There is less court case law on payment bond rights, but the results and the theories are similar. When a debtor has a payment bond, their bonding company has an “equitable lien by right of subrogation” on all money owed the debtor on the project. In other words, once the bonding company has to pay a supplier claim, the bonding company has the right to collect from the owner any money owed to the debtor on that project. Sometimes courts seem to say that any payment on a bonded project can never be a preference, because the funds were subject to the bonding company’s equitable lien and never became property of the bankruptcy estate. The courts also sometimes employ an indirect transfer theory and ask whether the alleged preference diminished the estate or allowed the debtor to receive equal funds from the owner. If the owner was still holding enough money to reimburse the bonding company at the time of the alleged preference payment, then the payment did not diminish the estate and was not a preference. If the creditor has made a bond claim at the time of the payment, the bonding company would have paid and then extracted an equal sum of money from the debtor’s estate by collecting from the owner.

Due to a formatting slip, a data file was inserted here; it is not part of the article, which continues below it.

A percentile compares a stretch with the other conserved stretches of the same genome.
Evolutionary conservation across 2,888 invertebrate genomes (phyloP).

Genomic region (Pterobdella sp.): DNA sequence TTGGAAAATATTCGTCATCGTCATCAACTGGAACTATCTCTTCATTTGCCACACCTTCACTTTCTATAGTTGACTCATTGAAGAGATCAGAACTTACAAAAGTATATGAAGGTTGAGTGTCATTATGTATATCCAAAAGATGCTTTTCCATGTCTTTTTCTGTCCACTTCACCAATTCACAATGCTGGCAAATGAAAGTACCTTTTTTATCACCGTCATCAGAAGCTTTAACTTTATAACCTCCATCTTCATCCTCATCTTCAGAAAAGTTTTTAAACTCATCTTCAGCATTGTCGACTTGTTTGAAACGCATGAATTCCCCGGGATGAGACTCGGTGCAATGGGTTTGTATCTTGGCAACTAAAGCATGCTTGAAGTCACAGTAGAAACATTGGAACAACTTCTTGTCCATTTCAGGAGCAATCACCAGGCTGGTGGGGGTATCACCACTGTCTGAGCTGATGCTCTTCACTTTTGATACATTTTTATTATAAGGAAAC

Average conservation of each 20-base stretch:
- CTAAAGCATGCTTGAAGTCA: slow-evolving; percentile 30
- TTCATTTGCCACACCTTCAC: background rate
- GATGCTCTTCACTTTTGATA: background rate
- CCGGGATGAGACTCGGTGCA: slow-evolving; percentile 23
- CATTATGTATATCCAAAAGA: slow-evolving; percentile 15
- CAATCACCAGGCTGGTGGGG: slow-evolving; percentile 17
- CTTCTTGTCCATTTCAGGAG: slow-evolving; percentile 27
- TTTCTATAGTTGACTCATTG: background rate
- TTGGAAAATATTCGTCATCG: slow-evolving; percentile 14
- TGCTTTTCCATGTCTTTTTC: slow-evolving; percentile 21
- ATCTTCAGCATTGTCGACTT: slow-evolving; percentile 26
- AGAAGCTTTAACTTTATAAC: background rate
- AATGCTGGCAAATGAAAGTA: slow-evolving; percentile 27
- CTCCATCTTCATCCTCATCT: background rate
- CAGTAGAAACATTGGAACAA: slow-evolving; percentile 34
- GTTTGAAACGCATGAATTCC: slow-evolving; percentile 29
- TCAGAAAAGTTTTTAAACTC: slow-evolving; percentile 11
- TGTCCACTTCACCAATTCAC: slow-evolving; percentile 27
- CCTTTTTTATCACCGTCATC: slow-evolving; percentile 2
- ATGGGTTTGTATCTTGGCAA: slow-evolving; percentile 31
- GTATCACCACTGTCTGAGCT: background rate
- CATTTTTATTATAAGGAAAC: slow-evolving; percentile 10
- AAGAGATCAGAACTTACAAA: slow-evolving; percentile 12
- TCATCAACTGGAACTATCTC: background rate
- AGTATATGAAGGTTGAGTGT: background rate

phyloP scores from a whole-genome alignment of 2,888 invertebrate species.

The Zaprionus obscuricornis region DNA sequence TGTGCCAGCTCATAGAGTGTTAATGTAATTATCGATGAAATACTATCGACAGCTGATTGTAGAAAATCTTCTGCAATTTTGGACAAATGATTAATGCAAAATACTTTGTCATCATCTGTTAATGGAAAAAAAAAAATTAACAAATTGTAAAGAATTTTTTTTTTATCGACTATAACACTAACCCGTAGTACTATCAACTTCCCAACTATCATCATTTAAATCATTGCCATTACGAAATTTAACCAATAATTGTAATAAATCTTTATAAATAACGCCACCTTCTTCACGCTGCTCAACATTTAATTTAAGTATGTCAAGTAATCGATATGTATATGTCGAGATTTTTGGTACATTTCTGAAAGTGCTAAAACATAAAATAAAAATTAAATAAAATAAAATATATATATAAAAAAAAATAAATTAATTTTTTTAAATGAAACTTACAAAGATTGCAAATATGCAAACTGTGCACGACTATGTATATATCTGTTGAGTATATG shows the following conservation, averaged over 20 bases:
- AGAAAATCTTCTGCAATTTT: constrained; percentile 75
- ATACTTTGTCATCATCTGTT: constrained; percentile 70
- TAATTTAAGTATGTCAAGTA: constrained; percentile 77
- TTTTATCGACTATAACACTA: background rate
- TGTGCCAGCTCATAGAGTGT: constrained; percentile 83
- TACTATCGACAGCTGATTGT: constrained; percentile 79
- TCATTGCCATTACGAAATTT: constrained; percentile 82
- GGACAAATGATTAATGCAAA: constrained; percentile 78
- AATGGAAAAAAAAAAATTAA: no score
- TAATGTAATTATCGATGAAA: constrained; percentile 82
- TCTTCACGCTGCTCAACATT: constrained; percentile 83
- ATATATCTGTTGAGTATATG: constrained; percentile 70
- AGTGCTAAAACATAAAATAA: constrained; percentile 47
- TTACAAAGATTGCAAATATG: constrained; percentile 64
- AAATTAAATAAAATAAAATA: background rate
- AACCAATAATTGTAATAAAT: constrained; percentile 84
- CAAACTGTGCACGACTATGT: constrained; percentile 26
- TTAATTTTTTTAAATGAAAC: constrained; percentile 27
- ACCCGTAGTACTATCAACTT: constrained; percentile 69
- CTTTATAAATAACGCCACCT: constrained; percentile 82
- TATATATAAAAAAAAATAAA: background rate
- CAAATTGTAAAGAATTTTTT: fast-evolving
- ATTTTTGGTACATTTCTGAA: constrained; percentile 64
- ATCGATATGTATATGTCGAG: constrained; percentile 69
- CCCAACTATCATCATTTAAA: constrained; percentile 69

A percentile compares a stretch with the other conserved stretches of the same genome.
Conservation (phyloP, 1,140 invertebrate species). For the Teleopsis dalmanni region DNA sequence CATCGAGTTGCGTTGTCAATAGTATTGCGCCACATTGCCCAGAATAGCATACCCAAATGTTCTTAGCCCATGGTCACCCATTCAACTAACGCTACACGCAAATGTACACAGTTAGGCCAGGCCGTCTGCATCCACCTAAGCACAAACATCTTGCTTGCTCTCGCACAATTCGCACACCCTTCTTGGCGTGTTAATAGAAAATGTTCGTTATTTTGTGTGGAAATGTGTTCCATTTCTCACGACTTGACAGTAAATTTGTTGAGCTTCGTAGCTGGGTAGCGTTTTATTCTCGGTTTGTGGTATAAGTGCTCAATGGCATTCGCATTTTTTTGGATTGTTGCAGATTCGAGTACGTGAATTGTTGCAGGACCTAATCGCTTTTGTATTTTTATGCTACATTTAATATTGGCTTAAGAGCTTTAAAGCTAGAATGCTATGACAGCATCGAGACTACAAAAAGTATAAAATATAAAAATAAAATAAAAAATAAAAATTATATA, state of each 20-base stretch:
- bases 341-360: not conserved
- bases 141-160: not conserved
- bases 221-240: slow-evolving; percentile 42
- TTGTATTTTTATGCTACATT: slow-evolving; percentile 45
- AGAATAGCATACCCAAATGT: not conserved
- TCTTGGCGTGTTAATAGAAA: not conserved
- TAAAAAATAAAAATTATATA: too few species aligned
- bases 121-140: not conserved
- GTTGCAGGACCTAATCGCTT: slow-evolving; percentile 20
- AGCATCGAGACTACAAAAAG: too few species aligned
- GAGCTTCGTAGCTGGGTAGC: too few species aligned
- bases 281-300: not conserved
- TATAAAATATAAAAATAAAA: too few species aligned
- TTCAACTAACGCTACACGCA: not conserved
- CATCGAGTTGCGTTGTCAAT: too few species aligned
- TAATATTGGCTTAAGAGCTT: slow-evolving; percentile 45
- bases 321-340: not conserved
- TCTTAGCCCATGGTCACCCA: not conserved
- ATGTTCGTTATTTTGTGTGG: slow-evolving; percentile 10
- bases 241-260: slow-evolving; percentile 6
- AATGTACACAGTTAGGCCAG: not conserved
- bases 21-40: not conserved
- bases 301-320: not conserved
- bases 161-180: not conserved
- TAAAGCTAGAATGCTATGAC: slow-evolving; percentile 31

One of the biggest issues in the pending United Rentals case is the burden of proof. A big problem for unsecured creditors in a bankruptcy is that it is normally easy for the trustee to meet its burden of proof in a preference case and the creditor must then produce evidence to defend. The trustee must show that the creditor received more than they would have in a Chapter 7 liquidation, but this normally means just showing that general unsecured creditors will receive no payout in the bankruptcy. Creditors especially have difficulty defending, because these preference cases are typically filed two years after the payments. It is difficult to get evidence from the debtor itself, because documents are disorganized and employees have left.